Hosting down to two venues – but there’s a stumbling block in the UK bid


It’s now a two-horse race to hold the Ryder Cup in nine years – but England’s chances have hit a snag. Alex Perry hopes we can work it all out in The Slam

Hello, welcome to this week’s edition of The Slam. It feels like all I do at the moment is bounce from the Saudi Super League to the Ryder Cup. Sometimes I feel a bit sassy and combine the two. 

We’re back on the Ryder Cup this time, folks, and it never fails to amuse me how far ahead the Americans plan for these sorts of things. They already have a host venue for 2037, for example.  

Many of the players that will pull on either red or blue that week are yet to even pick up a golf club. Some are currently babies. Or toddlers. Maybe they’ve just started school. Maybe my own soon-to-be three-year-old son is one of them. Perhaps I should get him a Congressional course guide for his birthday.   

We do things differently on this side of the Atlantic, though. We like to play it cool. Forget this two decades nonsense, we’re happy to give golf courses a paltry seven or eight years to get their houses in order. 

So far we have 2023 and 2027 – in Italy and Ireland respectively – in the bag. 

So naturally one of the big talking points in recent months has been about where our next home tie will be hosted.  

While nothing was rock solid, those little birdies informed us it was between four-time host The Belfry, the yet-to-be-built Hulton Park in Lancashire, and an unnamed venue on the continent.  

The breaking news this week is, as I learned this week through a reliable source, that The Belfry is out of the running. I’ve contacted them for confirmation, but it looks like we’re down to two.  

The stumbling block on the Hulton Park project – which I wrote about in a previous edition of The Slam – is that the locals aren’t that keen. 

“The vision,” they promise us alongside a £1.6 billion uplift to the economy, “is to create a world-class sport and healthy living destination capable of hosting the Ryder Cup alongside a golfing academy, new primary school, new community facilities and a mix of housing to suit different needs and community facilities.”

Which is all lovely for local and adopted Lancastrians, but from a purely golf-related – and selfish – perspective, the argument is simply that we want a Ryder Cup in England again.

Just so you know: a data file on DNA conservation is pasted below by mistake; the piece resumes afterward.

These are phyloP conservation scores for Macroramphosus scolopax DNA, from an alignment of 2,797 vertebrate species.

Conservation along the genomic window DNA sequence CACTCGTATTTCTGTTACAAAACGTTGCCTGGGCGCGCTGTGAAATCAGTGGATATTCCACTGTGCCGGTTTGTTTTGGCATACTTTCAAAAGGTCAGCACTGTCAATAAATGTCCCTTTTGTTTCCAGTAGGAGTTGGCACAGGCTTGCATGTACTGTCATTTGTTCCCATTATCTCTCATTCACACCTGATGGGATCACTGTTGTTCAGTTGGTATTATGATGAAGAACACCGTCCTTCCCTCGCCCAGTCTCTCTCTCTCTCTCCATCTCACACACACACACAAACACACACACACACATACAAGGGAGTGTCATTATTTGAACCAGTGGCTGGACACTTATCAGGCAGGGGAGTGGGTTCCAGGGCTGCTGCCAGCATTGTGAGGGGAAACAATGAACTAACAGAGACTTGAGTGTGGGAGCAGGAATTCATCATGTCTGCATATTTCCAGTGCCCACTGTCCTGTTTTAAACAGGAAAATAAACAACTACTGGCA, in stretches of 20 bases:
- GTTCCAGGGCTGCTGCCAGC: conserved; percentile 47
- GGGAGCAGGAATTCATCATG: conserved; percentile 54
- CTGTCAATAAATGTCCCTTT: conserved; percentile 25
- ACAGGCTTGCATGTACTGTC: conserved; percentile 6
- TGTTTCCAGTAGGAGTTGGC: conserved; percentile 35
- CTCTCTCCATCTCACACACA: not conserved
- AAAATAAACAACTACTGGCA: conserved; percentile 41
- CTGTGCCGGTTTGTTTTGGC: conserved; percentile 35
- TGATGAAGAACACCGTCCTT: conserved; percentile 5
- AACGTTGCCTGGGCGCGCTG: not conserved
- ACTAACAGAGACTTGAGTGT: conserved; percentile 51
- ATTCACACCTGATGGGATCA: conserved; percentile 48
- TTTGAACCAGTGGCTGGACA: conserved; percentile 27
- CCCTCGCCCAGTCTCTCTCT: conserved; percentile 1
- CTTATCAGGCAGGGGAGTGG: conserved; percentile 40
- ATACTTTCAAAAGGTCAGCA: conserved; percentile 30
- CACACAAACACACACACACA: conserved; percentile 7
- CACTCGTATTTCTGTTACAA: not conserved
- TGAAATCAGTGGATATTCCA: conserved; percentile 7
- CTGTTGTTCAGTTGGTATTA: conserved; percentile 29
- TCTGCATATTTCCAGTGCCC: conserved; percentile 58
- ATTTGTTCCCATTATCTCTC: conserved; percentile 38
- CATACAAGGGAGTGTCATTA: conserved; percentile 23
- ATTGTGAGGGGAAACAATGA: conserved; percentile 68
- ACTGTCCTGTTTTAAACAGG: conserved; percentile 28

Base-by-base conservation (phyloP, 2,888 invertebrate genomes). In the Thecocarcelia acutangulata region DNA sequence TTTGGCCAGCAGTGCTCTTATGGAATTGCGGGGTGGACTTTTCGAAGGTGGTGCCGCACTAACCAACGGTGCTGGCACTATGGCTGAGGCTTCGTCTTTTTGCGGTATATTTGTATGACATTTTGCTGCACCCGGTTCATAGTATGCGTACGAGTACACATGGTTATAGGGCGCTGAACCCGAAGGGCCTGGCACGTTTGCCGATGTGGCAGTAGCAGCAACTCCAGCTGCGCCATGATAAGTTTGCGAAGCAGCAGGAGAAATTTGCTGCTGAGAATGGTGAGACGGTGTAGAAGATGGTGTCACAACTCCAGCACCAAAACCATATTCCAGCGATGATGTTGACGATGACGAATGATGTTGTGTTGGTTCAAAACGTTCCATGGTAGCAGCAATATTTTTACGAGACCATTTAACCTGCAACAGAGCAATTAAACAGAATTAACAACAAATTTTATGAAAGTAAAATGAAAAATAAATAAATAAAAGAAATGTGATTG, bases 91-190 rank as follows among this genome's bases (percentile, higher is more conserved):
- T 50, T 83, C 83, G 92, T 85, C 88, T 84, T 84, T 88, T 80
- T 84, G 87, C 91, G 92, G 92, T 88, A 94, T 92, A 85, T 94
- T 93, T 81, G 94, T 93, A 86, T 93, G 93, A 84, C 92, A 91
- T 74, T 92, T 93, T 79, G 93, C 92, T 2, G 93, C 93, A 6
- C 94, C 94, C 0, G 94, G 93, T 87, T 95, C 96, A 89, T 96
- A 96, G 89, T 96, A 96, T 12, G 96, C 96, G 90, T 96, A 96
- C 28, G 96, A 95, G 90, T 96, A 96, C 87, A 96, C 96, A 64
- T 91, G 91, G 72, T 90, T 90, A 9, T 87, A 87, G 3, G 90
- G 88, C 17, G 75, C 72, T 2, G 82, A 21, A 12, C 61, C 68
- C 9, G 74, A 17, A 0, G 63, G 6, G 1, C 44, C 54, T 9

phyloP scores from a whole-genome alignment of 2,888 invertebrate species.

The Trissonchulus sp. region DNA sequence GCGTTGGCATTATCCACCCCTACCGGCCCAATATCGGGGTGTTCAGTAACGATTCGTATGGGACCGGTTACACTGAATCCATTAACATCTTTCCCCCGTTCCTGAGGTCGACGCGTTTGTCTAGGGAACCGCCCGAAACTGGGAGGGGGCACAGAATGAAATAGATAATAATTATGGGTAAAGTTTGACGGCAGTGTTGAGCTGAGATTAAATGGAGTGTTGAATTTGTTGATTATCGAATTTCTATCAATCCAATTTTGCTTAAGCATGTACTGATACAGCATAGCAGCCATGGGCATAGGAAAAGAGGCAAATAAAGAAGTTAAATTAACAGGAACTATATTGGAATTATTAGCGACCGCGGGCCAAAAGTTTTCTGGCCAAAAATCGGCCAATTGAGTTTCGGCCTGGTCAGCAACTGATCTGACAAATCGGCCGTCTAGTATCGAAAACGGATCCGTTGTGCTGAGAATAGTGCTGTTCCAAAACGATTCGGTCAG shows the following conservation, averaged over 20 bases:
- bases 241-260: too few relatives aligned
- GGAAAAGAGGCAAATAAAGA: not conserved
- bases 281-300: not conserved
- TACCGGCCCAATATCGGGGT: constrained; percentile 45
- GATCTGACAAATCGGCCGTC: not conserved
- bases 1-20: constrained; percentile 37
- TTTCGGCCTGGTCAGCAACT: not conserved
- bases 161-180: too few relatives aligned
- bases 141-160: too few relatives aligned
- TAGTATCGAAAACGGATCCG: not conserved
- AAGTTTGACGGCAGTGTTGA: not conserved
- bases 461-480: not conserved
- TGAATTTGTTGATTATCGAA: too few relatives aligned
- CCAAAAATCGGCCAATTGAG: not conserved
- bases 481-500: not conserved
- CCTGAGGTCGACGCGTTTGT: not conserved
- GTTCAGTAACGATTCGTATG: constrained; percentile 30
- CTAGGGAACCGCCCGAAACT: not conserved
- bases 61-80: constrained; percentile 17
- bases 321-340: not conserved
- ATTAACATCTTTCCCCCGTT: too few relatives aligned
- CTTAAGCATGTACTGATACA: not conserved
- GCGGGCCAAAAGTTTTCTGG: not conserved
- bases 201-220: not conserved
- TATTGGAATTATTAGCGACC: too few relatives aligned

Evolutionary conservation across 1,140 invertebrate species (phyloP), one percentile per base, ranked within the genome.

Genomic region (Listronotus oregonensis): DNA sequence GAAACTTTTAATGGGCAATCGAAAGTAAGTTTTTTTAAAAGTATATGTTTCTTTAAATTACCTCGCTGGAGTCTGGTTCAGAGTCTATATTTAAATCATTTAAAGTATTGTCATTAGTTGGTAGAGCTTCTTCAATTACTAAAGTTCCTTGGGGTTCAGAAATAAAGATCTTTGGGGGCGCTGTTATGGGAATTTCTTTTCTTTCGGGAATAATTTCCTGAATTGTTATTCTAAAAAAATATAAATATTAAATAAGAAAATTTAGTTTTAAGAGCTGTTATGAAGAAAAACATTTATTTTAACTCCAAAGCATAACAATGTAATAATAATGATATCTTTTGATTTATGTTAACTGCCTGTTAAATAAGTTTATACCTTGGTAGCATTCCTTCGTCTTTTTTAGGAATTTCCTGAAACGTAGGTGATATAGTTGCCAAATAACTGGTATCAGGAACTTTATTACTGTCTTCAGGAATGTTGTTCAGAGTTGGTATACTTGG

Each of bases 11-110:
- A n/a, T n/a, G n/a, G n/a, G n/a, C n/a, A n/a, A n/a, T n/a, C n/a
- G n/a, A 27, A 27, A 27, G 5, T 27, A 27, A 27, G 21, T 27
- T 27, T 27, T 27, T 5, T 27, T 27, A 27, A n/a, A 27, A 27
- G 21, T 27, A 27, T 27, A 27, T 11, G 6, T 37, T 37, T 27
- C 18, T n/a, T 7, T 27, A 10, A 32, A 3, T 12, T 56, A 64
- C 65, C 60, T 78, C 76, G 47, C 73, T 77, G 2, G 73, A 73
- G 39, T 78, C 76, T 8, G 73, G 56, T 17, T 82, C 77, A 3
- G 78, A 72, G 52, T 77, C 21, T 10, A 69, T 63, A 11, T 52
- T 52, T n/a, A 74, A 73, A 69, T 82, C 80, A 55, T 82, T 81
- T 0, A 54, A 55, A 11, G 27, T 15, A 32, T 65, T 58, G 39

Yes, I know, England has hosted 15 of the 21 Ryder Cups on this side of the Atlantic – and five of the 10 in the tournament’s current guise of Team Europe vs Team USA – but by the time 2031 rolls around it be pushing 30 years since Sam Torrance’s men edged their rivals over the Brabazon.       

In the meantime, our tour of the continent will have taken us to Ireland (twice), Wales, Scotland, France and Italy.

It’s just too long. 

Yes, I know, there are a lot of countries in Europe and it has to be spread out among them. And, while true, are we taking it to the right places? 

One could argue that France didn’t deserve to host in 2018 on the basis they’ve contributed just three players for a grand total of 3.5 points – two and a half of those from Victor Dubuisson – since 1979. 

And even Costantino Rocca’s six-from-three and Francesco Molinari’s phenomenal clean sweep in 2018 isn’t enough to convince me we should be heading to Rome next year.   

Why are Sweden, with 19 appearances from 10 players, never in the conversation? Or Northern Ireland, with their 23 from eight? 

I’m digressing from my point – which I realise is making me sound like a Brexit-obsessed Little Englander – but as a country we have contributed 76 players who have made how many appearances? Well, let’s just say I stopped counting at 200. 

With the days of the Ryder Cup going to the likes of Walton Heath and Ganton a distant memory, it seems Ryder Cup specialist arenas are the future. And Hulton Park is our last hope of the wait tipping over into a third decade.  

Do the right thing, Bolton. Or all you will be remembered for is making us question our love of garlic bread. 

Hoff in a huff

Absolutely outstanding stuff at the WM Phoenix Open this week when Charley Hoffman had a bit of a rant at the PGA Tour on his Instagram post after finding himself on the wrong side of the rules.

There is just so much going on here. Telling the Tour the players need protecting because his ball rolled into some water while simultaneously tagging the Saudi Golf League in the same post is one hell of a leap.

Wait. Does… does he think the Saudis won’t apply the Rules of Golf in their league? Just put me down for a birdie on every hole, mate.

Still, he had some support from expected sources.

This is beyond parody now. Clowns.

Who won this week?

The action at TPC Scottsdale was as marvellous as ever, and the tournament highlight was undoubtedly Sam Ryder’s ace at the stadium 16th.

That’s quite a bar tab…

And I’m not entirely sure why the Scottsdale Police Department were doing their own live reporting, but they did manage to catch the moment in this wonderful clip…

In the end it was Scottie Scheffler who earned his first PGA Tour title after a play-off win over Patrick Cantlay.

On this side of the Atlantic (and Mediterranean, and Persian Gulf), the DP World Tour’s Middle East swing came to a climax with a crushing five-shot, wire-to-wire win for Ryan Fox.

Meanwhile the first LET event of the year in Kenya came down to the very last putt…

Right, that’s enough from me for another week. Hey, you can follow me on Twitter if that’s your thing. (But only if you have nice things to say.)  

If you’re braving the cold in the coming days, play well. 

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